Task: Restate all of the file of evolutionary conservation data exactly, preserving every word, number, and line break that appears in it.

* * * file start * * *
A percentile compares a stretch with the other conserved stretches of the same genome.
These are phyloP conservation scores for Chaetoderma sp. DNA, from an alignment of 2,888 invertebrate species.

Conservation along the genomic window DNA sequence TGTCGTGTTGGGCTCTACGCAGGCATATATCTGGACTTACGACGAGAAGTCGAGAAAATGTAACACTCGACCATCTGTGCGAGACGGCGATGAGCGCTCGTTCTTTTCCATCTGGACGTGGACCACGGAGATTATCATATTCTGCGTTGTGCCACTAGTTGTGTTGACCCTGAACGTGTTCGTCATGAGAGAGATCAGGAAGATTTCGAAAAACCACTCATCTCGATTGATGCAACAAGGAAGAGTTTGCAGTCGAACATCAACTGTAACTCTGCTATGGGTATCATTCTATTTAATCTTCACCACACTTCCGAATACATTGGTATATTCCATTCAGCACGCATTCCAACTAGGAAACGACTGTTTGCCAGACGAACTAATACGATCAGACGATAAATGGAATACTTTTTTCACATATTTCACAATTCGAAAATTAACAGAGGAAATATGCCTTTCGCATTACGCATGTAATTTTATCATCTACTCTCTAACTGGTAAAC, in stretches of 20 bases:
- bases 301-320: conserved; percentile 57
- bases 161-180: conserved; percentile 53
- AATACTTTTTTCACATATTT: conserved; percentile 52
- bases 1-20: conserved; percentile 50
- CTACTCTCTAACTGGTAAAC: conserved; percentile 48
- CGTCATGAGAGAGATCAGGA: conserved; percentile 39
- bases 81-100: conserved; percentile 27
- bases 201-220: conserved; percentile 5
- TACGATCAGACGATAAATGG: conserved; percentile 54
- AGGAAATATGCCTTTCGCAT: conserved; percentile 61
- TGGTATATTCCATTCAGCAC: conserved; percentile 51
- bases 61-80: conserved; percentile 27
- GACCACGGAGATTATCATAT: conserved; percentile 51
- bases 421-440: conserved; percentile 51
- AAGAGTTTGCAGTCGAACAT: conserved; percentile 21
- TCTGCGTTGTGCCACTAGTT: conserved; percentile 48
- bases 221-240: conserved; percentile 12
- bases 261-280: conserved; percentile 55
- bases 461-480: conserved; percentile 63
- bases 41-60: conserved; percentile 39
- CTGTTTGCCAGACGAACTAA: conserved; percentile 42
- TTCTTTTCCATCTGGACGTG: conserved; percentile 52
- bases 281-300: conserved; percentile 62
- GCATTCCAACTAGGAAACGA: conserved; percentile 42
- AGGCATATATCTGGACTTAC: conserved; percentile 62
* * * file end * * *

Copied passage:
A percentile compares a stretch with the other conserved stretches of the same genome.
These are phyloP conservation scores for Chaetoderma sp. DNA, from an alignment of 2,888 invertebrate species.

Conservation along the genomic window DNA sequence TGTCGTGTTGGGCTCTACGCAGGCATATATCTGGACTTACGACGAGAAGTCGAGAAAATGTAACACTCGACCATCTGTGCGAGACGGCGATGAGCGCTCGTTCTTTTCCATCTGGACGTGGACCACGGAGATTATCATATTCTGCGTTGTGCCACTAGTTGTGTTGACCCTGAACGTGTTCGTCATGAGAGAGATCAGGAAGATTTCGAAAAACCACTCATCTCGATTGATGCAACAAGGAAGAGTTTGCAGTCGAACATCAACTGTAACTCTGCTATGGGTATCATTCTATTTAATCTTCACCACACTTCCGAATACATTGGTATATTCCATTCAGCACGCATTCCAACTAGGAAACGACTGTTTGCCAGACGAACTAATACGATCAGACGATAAATGGAATACTTTTTTCACATATTTCACAATTCGAAAATTAACAGAGGAAATATGCCTTTCGCATTACGCATGTAATTTTATCATCTACTCTCTAACTGGTAAAC, in stretches of 20 bases:
- bases 301-320: conserved; percentile 57
- bases 161-180: conserved; percentile 53
- AATACTTTTTTCACATATTT: conserved; percentile 52
- bases 1-20: conserved; percentile 50
- CTACTCTCTAACTGGTAAAC: conserved; percentile 48
- CGTCATGAGAGAGATCAGGA: conserved; percentile 39
- bases 81-100: conserved; percentile 27
- bases 201-220: conserved; percentile 5
- TACGATCAGACGATAAATGG: conserved; percentile 54
- AGGAAATATGCCTTTCGCAT: conserved; percentile 61
- TGGTATATTCCATTCAGCAC: conserved; percentile 51
- bases 61-80: conserved; percentile 27
- GACCACGGAGATTATCATAT: conserved; percentile 51
- bases 421-440: conserved; percentile 51
- AAGAGTTTGCAGTCGAACAT: conserved; percentile 21
- TCTGCGTTGTGCCACTAGTT: conserved; percentile 48
- bases 221-240: conserved; percentile 12
- bases 261-280: conserved; percentile 55
- bases 461-480: conserved; percentile 63
- bases 41-60: conserved; percentile 39
- CTGTTTGCCAGACGAACTAA: conserved; percentile 42
- TTCTTTTCCATCTGGACGTG: conserved; percentile 52
- bases 281-300: conserved; percentile 62
- GCATTCCAACTAGGAAACGA: conserved; percentile 42
- AGGCATATATCTGGACTTAC: conserved; percentile 62